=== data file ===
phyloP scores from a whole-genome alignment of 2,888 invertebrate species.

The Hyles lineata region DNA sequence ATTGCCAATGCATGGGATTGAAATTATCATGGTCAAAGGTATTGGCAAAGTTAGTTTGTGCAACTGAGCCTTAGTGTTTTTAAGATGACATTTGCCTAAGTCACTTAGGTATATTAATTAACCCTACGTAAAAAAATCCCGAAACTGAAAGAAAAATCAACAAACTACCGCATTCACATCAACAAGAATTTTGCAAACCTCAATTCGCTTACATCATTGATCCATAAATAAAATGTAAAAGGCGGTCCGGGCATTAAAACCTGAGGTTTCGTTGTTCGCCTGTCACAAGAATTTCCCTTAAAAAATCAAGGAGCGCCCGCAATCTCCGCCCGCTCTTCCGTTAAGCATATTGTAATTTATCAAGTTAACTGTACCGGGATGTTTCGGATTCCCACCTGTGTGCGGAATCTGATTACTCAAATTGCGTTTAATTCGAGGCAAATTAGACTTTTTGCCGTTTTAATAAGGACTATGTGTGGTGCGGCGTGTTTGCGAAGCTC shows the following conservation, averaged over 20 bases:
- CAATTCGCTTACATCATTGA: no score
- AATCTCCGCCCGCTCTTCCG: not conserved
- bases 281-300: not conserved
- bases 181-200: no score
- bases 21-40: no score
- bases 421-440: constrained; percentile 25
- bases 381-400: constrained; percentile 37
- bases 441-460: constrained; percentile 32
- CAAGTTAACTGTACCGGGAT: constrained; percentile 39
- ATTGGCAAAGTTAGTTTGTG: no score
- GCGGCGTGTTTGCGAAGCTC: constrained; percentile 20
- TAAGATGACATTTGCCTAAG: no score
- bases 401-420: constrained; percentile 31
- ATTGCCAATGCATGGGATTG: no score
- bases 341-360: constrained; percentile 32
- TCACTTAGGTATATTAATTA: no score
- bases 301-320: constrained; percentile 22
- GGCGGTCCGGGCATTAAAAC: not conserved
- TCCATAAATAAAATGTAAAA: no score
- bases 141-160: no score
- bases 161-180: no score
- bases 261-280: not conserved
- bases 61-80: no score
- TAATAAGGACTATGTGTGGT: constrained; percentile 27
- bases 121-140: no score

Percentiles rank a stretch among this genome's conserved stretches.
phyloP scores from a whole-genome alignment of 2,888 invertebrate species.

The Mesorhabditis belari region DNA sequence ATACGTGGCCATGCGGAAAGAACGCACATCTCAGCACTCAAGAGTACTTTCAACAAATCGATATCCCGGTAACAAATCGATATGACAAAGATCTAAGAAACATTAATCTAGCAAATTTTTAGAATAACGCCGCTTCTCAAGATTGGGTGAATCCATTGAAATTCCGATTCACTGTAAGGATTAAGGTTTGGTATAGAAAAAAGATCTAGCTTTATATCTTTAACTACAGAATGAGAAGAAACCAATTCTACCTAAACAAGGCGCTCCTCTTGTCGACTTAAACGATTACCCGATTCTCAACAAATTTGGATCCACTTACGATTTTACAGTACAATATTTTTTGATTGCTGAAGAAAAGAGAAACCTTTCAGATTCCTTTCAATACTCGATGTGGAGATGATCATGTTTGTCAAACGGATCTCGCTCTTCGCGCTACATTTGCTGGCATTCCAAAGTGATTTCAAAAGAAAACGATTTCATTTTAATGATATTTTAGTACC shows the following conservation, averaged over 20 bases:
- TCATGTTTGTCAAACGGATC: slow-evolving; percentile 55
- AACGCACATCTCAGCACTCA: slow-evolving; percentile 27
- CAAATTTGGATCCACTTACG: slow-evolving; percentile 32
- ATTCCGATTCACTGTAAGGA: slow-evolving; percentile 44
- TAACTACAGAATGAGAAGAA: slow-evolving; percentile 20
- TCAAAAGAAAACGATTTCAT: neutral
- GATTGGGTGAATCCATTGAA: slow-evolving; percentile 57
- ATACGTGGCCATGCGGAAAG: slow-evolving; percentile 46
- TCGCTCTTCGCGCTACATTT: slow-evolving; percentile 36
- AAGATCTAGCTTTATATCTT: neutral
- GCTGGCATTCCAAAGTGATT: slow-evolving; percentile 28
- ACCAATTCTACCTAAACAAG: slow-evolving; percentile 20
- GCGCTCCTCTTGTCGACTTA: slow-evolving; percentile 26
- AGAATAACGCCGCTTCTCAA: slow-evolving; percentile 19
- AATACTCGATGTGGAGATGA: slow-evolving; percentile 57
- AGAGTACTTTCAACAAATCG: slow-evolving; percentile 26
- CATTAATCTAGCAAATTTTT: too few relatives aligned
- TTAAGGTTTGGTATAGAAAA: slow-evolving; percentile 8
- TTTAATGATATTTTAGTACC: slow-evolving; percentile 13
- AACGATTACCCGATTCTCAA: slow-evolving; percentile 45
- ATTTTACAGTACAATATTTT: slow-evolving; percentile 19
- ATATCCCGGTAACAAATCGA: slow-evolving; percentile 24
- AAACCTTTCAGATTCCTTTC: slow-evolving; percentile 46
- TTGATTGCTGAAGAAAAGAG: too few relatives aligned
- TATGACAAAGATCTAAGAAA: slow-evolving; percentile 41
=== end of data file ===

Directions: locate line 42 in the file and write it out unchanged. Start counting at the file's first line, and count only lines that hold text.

- ACCAATTCTACCTAAACAAG: slow-evolving; percentile 20